SCSI

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SCSI

[′skəz·ē]
(computer science)

SCSI

SCSI

(Small Computer System Interface) Pronounced "scuzzy," SCSI is an earlier hardware interface for up to 15 peripherals connected to one expansion card, called a "SCSI host adapter." Introduced in 1986 by Shugart Associates (see SASI), this parallel architecture was replaced by its serial successor (see serial attached SCSI).

SCSI hard drives were used in mainframes, servers and storage arrays in the late 1980s and 1990s because they were very robust. Initially the only kind chosen for multi-drive RAID configurations, less-costly IDE drives were eventually used (see RAID, IDE and SATA).

SCSI Was a Mini-Network
The SCSI bus connects up to 15 devices in a daisy chain topology, and any two can communicate at one time: host-to-peripheral and peripheral-to-peripheral. For more details, see SCSI Architecture Model, SCSI signaling, SCSI connectors and SCSI switch.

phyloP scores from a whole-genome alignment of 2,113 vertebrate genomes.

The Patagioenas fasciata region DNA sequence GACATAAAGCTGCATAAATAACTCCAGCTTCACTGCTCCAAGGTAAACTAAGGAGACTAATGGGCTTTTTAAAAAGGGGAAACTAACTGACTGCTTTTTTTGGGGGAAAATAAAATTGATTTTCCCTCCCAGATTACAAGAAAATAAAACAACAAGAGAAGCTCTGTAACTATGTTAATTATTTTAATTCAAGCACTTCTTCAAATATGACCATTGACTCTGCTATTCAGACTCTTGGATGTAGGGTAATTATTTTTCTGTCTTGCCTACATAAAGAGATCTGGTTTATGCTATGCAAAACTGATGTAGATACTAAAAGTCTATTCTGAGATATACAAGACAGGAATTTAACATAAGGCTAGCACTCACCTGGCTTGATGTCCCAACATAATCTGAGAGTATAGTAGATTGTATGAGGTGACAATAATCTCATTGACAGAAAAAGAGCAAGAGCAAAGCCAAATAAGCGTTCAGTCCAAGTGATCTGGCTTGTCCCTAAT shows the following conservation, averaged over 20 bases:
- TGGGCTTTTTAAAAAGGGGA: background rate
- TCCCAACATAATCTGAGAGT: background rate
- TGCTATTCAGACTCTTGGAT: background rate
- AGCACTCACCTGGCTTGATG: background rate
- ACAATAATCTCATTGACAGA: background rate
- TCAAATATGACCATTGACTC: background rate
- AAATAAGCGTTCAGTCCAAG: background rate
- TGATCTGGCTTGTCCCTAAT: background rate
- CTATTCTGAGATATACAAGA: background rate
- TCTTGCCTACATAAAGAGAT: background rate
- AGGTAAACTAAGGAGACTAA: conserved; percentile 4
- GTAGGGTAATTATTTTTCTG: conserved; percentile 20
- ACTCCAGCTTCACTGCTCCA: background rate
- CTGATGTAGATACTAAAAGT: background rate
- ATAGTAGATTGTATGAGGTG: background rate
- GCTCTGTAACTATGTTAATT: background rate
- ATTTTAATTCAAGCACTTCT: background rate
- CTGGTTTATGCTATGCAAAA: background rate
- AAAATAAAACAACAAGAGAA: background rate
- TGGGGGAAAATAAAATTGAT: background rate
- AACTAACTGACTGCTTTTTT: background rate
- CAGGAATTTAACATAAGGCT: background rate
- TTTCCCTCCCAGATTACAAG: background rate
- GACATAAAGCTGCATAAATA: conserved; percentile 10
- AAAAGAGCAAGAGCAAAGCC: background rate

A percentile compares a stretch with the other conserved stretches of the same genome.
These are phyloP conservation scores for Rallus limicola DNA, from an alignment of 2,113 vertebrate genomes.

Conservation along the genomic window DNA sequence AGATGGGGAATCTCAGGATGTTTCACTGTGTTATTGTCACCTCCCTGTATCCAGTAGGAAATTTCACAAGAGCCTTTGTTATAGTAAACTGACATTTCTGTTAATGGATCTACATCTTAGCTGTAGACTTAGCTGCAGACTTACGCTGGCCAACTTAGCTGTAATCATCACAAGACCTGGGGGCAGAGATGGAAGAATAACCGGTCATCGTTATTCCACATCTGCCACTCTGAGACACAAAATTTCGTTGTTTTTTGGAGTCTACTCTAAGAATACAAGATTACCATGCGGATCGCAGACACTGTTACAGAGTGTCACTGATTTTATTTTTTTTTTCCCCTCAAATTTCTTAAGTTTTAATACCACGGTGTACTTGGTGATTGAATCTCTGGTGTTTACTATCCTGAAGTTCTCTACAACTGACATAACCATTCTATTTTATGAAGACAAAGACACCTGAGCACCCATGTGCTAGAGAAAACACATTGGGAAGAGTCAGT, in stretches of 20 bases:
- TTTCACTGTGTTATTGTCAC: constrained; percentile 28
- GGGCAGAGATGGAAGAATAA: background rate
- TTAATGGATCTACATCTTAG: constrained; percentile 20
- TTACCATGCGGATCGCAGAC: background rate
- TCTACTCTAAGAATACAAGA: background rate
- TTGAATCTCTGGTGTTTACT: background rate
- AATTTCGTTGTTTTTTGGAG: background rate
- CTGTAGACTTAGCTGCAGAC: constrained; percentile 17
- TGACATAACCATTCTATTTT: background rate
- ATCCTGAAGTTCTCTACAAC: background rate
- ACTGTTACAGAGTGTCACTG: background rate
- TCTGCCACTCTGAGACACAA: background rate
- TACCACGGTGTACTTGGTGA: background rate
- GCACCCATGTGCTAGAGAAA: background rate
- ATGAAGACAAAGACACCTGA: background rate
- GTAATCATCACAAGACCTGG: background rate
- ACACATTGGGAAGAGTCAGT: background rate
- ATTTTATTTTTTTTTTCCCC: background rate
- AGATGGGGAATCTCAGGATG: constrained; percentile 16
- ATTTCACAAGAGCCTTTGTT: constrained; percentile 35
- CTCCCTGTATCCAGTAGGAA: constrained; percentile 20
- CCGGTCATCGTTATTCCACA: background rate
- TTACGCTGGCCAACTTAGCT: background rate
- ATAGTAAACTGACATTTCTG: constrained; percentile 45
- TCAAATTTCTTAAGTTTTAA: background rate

A "Scuzzy" Daisy Chain
SCSI enabled multiple peripherals to take up only one expansion slot in the computer.







SCSI Ports
To enable the daisy chain, all SCSI devices had one "in" and one "out" port plus a dial to set the device number. These SCSI-1 sockets are on the back of a 1990s disk drive. See SCSI connectors.
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